Accidents, as they say, are written in blood. The result is usually a set of new regs that, in retrospect, should have been written earlier. Pilot deviations, on the other hand, are usually written because of complacency, and the result is usually a new set of procedures.

Many years ago, the pilots at (then) USAir were suffering from a rash of altitude deviations. Pilots would respond to a radio call from ATC with a new assignment, and the non-flying pilot would put the new altitude in the altitude pre-selector, and all would be well…until it wasn’t. Somehow, the airplane would wind up where it wasn’t supposed to be, creating separation issues and scaring the daylights out of the controllers, the pilots, and probably a few stray birds.

After studying the problem, USAir changed the procedure. The nonflying pilot would dial in the altitude, then keep a finger pointing at the pre-selector, and verbalize the altitude again. The flying pilot would point to the altitude and also verbalize, as a means of verifying, that the correct altitude had been programmed. Both pilots would then actively monitor the performance of the airplane to make sure that it performed as expected. Once this new procedure was implemented, altitude deviations virtually vanished, and the procedure became the industry norm. It was a simple change that had a huge impact on safety, especially since the airlines so willingly share such information.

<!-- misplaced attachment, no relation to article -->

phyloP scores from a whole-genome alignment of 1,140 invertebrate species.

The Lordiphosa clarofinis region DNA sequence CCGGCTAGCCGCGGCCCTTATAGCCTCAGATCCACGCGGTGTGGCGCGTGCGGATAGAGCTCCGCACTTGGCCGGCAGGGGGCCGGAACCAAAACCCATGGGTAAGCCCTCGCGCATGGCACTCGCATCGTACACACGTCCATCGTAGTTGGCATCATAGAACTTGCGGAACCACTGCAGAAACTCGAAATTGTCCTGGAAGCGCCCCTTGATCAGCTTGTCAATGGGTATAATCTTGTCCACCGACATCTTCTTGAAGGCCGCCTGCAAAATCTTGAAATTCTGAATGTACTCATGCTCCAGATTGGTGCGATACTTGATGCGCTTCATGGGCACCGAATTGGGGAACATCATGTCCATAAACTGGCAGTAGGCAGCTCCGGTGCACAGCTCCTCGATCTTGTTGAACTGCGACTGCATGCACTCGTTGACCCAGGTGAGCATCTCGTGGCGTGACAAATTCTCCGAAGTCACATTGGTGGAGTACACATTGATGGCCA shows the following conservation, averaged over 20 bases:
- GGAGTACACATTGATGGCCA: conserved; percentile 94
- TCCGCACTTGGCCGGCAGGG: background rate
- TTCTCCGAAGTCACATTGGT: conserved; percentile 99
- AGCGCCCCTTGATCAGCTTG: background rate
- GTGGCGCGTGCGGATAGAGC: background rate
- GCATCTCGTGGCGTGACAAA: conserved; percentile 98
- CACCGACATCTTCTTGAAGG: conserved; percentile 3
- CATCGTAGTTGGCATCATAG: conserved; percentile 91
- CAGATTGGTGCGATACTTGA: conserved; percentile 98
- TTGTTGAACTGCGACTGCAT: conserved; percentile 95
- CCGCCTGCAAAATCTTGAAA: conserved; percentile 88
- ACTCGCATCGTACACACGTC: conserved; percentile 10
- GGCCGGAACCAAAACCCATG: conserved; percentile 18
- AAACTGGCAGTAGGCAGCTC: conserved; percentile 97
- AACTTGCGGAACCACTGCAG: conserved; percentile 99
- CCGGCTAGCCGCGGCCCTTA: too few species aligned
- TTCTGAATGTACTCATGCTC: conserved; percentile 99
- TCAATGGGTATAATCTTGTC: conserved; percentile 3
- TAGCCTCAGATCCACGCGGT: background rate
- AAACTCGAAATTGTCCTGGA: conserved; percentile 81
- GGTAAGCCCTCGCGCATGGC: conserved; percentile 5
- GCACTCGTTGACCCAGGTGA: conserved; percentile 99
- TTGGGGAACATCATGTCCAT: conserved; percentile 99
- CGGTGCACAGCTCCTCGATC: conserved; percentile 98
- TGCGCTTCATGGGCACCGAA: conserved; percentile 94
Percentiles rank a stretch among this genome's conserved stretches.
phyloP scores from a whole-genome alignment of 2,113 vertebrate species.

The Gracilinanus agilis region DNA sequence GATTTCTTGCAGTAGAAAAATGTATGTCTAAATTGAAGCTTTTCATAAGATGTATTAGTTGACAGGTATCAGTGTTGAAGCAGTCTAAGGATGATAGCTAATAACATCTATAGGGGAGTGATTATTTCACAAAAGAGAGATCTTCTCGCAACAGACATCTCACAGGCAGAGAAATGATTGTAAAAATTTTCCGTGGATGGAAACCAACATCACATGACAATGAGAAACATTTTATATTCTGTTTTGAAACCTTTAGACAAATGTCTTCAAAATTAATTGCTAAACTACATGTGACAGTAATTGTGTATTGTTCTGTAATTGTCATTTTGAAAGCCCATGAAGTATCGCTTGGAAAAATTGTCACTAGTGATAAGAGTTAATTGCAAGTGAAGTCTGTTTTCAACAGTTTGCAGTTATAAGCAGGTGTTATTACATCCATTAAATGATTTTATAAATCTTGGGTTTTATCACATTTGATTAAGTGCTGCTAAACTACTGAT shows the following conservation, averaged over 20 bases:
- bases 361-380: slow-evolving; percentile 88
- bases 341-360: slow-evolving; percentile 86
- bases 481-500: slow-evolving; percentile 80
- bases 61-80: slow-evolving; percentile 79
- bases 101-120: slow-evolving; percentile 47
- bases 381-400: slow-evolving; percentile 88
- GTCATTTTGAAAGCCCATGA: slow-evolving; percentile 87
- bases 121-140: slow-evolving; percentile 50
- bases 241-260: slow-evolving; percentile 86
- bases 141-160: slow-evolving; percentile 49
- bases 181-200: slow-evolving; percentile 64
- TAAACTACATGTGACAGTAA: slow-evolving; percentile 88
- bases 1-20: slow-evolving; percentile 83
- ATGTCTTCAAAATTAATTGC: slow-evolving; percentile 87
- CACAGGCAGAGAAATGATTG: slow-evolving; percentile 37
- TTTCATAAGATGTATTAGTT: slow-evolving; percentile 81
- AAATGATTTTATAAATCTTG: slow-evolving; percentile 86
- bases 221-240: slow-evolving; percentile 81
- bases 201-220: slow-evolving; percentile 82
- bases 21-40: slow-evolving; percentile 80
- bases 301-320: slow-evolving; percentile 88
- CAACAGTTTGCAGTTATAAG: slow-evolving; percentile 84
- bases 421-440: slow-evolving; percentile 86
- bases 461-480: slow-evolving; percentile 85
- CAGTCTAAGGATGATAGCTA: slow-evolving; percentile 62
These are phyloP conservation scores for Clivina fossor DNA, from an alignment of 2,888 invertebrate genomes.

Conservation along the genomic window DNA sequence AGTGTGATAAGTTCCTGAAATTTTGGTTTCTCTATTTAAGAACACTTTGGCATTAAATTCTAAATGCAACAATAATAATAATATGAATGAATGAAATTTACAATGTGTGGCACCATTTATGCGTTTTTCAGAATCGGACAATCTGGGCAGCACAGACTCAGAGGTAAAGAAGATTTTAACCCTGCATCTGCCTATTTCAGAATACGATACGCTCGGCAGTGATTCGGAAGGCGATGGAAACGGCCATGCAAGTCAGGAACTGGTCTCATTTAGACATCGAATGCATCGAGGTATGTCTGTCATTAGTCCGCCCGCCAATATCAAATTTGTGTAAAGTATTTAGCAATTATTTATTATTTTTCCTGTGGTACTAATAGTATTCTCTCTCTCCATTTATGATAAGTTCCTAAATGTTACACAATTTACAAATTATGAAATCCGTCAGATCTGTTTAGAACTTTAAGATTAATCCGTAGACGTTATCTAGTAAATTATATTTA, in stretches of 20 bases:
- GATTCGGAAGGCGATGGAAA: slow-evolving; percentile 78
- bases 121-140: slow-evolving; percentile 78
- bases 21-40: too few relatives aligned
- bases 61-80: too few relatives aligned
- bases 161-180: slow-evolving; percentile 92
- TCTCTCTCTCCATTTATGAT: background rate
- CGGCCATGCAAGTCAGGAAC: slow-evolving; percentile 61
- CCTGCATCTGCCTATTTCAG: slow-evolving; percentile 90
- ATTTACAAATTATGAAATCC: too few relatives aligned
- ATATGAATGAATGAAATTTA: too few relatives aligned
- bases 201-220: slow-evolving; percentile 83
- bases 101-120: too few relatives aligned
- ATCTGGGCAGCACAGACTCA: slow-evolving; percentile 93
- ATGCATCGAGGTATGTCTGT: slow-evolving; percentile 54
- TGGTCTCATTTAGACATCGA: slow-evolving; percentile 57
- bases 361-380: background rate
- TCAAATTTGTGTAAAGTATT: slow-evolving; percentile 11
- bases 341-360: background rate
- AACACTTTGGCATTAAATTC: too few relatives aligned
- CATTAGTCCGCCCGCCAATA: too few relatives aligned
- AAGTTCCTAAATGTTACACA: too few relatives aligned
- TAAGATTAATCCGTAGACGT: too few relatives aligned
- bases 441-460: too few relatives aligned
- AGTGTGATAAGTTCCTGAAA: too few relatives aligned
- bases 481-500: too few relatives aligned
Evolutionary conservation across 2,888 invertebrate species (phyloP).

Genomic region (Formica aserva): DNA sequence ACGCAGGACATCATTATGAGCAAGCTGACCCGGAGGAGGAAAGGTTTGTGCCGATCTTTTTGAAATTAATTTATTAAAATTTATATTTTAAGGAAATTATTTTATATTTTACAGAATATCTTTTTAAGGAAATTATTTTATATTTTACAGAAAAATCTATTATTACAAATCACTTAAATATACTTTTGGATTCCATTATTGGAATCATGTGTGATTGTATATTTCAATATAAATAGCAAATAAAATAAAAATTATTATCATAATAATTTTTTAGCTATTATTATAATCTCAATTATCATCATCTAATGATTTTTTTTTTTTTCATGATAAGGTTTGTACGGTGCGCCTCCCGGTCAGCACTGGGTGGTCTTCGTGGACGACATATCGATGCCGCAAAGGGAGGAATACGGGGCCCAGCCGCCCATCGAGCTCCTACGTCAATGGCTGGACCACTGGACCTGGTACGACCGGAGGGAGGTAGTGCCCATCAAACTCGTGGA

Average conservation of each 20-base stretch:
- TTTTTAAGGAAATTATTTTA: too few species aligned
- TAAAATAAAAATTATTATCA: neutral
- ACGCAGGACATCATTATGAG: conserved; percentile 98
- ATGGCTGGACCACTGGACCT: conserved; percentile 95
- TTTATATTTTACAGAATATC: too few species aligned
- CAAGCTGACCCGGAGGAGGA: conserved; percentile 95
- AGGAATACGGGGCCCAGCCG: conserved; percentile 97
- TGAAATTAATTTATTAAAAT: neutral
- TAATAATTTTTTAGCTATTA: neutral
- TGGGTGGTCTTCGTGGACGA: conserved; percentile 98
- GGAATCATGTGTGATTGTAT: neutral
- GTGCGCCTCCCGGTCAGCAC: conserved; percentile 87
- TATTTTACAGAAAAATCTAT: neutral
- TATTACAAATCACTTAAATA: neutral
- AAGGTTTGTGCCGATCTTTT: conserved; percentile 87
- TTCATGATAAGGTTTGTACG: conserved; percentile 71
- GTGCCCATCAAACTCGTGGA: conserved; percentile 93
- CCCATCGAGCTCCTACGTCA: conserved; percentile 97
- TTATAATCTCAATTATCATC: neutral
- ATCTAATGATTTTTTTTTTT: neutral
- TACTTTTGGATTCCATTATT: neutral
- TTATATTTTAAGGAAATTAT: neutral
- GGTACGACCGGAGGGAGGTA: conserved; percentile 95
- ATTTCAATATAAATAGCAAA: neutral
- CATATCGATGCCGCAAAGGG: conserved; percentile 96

Nowadays, the new process—verbalize, verify, and monitor—has been adapted to virtually everything we do. Course changes, autopilot mode selection changes, approach selection—all are subjected to the VVM philosophy. All-glass cockpits have made this process even more critical. It’s easier than ever to miss something on a screen or to make the wrong selection. The automation on a modern jet is so intertwined and complex that a mistake could be programmed in an hour before it will be executed, and it may not make itself known until a violation has occurred.

As you prepare for your entry into the professional ranks, start adding the VVM philosophy to your standard practices. Teach it to your students. When flying single pilot, make a habit of writing down new clearances and commands. When flying with another pilot (not just a passenger), get into the habit of splitting the workload. If you are by yourself, definitely make a habit of talking out loud, both as backup and as a means of staying alert.

To give an example of how effective the VVM concept can be, it can be used when one pilot is out of the cockpit (using the lav, for instance) and a jumpseater is on board. If ATC issues a new altitude, the pilot can dial it in and ask the jumpseater to verify that the correct altitude has been set. In fact, this procedure is routinely used. I’ve even had flight attendants who are familiar with the procedure not only verify the new altitude, but also catch a bad one. If that isn’t crew resource management, I don’t what is!

Altitude deviations are among the most common, so the VVM policy is used to verify settings on the flight management system for descend- and climb-via procedures, as well as to properly preset the missed approach altitude on nearly every single approach, even in visual meteorological conditions. They are still a big threat, but thanks to the simple wisdom of the good folks at USAir, that threat is not just recognized, but dealt with thousands of times each day.—Chip Wright